Why Are Porsches So Popular?
The Friendly Doctor

Yes, why are Porsches so popular? I don’t have any sort of succinct answer to the question, but, as a bystander, I do have a number of vague observations and notions regarding the marque.

Bear with me, but I think the answer to this lies, in part, in some seemingly irrelevant statistics regarding malpractice lawsuits. The thing is, numbers show that it isn’t the doctors who make the most mistakes that get sued; the doctors who are most likely to get taken to court are the ones who are the least friendly. When coupled with a mistake it’s the doctors who made patients feel ignored or neglected that get hit with legal action.

My point is, besides the engine being in the wrong place, Porsches rattle and shake an awful lot for such expensive cars. The 964 leaked oil, the 993 is known for valve train issues, the 996 was afflicted with a problematic IMS bearing. And yet, despite any shortcomings that any Porsche had, has, or may someday have, everyone wants one.

This is because Porsche is the friendly doctor. Porsche is the old man who might make a mistake here and there, but they’re also the passionate and caring ones, and this is why the marque instead has a reputation for reliability. Porsche tries really, really hard to keep their cars on the road, and it shows at events like the Porsche Monterey Classic I attended on Monday night.


A figure that was touted all night long was ’70 percent’. This is the percentage of Porsches still on the road out of all Porsches ever built – an incredible number.


Porsche, it seems, is one of the rare brands that recognizes the value of their previous models. I know this because I went to their website on the internet, where Porsche says: “More than 70 percent of all Porsche vehicles ever built are still on the road and therefore play a defining role in shaping the fascination of the brand.”


See, there it is again, 70 percent. This is due in large part to the Porsche Classic program, an internal effort to maintain and revive old Porsches.


And that’s what this event was really about: a celebration of Porsche Monterey’s designation as a Porsche Classic Partner. So, kudos for that as there are only a small handful of these accredited facilities nationwide.


While I’d normally be more interested in the wine, whiskey, and hors d’oeuvres at an event like this, I was genuinely interested in the cars here. And that’s because this was a Porsche event.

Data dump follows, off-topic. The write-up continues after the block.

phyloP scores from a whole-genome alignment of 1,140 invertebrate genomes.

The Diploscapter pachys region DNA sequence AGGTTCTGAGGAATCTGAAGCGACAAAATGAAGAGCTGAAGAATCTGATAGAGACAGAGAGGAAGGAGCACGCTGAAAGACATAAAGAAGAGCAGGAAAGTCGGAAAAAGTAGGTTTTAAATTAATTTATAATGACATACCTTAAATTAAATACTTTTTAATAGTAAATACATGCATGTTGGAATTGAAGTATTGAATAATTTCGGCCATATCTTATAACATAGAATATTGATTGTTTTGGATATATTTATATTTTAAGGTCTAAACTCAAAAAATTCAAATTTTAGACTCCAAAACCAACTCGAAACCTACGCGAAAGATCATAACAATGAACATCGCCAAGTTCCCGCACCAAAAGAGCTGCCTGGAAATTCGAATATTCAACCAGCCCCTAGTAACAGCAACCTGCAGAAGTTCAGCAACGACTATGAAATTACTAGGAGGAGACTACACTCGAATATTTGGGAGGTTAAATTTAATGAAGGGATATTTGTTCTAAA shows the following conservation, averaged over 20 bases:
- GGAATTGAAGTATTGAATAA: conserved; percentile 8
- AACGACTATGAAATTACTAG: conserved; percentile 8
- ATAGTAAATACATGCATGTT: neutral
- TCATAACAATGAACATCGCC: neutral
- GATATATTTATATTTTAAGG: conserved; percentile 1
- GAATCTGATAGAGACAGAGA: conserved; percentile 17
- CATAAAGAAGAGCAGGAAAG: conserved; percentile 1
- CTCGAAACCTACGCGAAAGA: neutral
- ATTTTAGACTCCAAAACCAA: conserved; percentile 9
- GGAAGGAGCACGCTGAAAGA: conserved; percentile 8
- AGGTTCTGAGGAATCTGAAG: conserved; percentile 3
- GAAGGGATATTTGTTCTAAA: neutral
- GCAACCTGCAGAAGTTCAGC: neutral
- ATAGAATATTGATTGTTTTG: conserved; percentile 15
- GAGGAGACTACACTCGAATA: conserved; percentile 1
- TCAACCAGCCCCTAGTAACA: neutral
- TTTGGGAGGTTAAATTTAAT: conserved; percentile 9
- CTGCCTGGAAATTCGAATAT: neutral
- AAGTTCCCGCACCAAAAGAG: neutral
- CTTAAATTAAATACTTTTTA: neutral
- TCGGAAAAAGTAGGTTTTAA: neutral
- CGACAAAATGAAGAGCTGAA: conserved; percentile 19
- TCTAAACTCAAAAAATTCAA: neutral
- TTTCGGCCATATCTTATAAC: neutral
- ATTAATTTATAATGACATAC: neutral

While I feel other manufacturers will always push you to cast aside your tired daily driver for the next great thing, Porsche sees the value of their lineage. They’re a rare factory marque that is truly dedicated to their past as much as their future.


Talking to a number of people, many insisted they aren’t really into cars, and yet they love their Porsche, old or new. By helping keep their cars alive, Porsche has created a community of car enthusiasts that don’t even know they’re car enthusiasts.


Porsche is the friendly doctor, and that’s a cool thing.


Porsche is also a staple of performance. People have always wanted a Porsche; the name carries a certain weight, a certain status. The same is even more true of their rare-spec models.


The event held up to the expectations that come with a name like Porsche. I avoided the crowds as best I could in most of my photos, but don’t be fooled, the building was totally packed. To top it off, Alexander Fabig, the Director of Porsche Classic, visited from Stuttgart to explain the ethos of Porsche Classic.


Alexander also pointed out that this event marked the first time in Car Week history that every factory generation Speedster was formally featured in a singular location. And while I still can’t get a Mario Kart turtle shell out of my head, the more of these I see the more they’re growing on me. Not that it matters, as I don’t have the coin for one.


But with this high price tag comes so much more. First, there are the unmatched aesthetics. Then, there’s the Porsche community, a very mature one which includes an aftermarket rife with quality upgrades. Every day your drive to work is interesting, and if you make it to the track you’re guaranteed a good time.